Financial economics encompasses a broad area of topics and issues, including corporate investments and financing policy, security valuation, portfolio management, the behavior of prices in speculative markets, financial institutions, and intermediation.
The Yale program in financial economics is designed to give the student a strong background for study and research in both theoretical and empirical work in finance and related areas. Emphasis is placed on understanding the important concepts and models. In addition to having strong quantitative skills, students must understand the economic theory on which most of the financial economics is based. Students normally take several graduate courses in the Department of Economics, particularly in microeconomics and macroeconomic theory, the economics of uncertainty and econometrics.
The program offers two courses specifically in financial theory and its applications. In addition, the faculty and doctoral students attend a seminar that features speakers from around the country. However, primary emphasis is placed on individual study and research under the guidance of the faculty. The small number of students in the program allows for abundant individual direction.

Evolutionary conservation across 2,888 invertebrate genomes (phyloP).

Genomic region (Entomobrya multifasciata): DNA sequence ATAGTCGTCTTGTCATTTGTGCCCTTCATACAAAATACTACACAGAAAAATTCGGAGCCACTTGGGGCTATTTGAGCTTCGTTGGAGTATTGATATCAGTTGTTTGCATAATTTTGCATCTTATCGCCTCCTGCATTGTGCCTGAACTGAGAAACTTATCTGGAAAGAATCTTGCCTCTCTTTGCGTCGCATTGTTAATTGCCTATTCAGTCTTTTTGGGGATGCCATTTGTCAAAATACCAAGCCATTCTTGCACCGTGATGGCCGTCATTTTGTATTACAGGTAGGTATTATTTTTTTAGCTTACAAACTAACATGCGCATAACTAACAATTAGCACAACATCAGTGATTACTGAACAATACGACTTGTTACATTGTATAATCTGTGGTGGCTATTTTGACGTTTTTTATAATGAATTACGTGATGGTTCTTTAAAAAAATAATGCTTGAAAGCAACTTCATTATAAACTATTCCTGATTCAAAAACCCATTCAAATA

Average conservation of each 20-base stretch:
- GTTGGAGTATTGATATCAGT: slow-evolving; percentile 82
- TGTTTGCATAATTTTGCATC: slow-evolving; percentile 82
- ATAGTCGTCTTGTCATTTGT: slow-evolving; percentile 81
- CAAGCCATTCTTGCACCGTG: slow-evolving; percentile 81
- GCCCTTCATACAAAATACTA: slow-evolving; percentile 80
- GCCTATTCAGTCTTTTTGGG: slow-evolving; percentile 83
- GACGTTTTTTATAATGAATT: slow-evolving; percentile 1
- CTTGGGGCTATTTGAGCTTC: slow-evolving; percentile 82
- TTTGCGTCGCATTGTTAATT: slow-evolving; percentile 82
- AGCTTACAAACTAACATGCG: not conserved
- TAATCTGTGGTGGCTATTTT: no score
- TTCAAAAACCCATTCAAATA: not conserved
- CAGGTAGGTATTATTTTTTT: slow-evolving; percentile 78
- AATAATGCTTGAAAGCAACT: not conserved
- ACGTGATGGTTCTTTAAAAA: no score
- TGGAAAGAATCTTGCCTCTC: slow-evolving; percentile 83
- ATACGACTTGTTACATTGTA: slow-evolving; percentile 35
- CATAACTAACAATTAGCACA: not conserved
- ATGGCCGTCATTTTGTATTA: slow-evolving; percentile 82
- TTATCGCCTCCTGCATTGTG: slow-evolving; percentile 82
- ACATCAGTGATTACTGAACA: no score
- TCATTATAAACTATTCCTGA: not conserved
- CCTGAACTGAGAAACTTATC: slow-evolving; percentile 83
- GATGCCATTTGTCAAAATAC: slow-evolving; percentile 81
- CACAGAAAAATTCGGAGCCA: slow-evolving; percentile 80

Examples of potential areas of research for the financial economics dissertation include:
* Stochastic behavior of security prices
* Contingent claims analysis and option pricing
* Equilibrium models with rational expectations
* Game theoretic models of competitive markets
* Economics of information
* Principal-agent relationships
* Financial intermediation
* Efficiency of markets
* Portfolio selection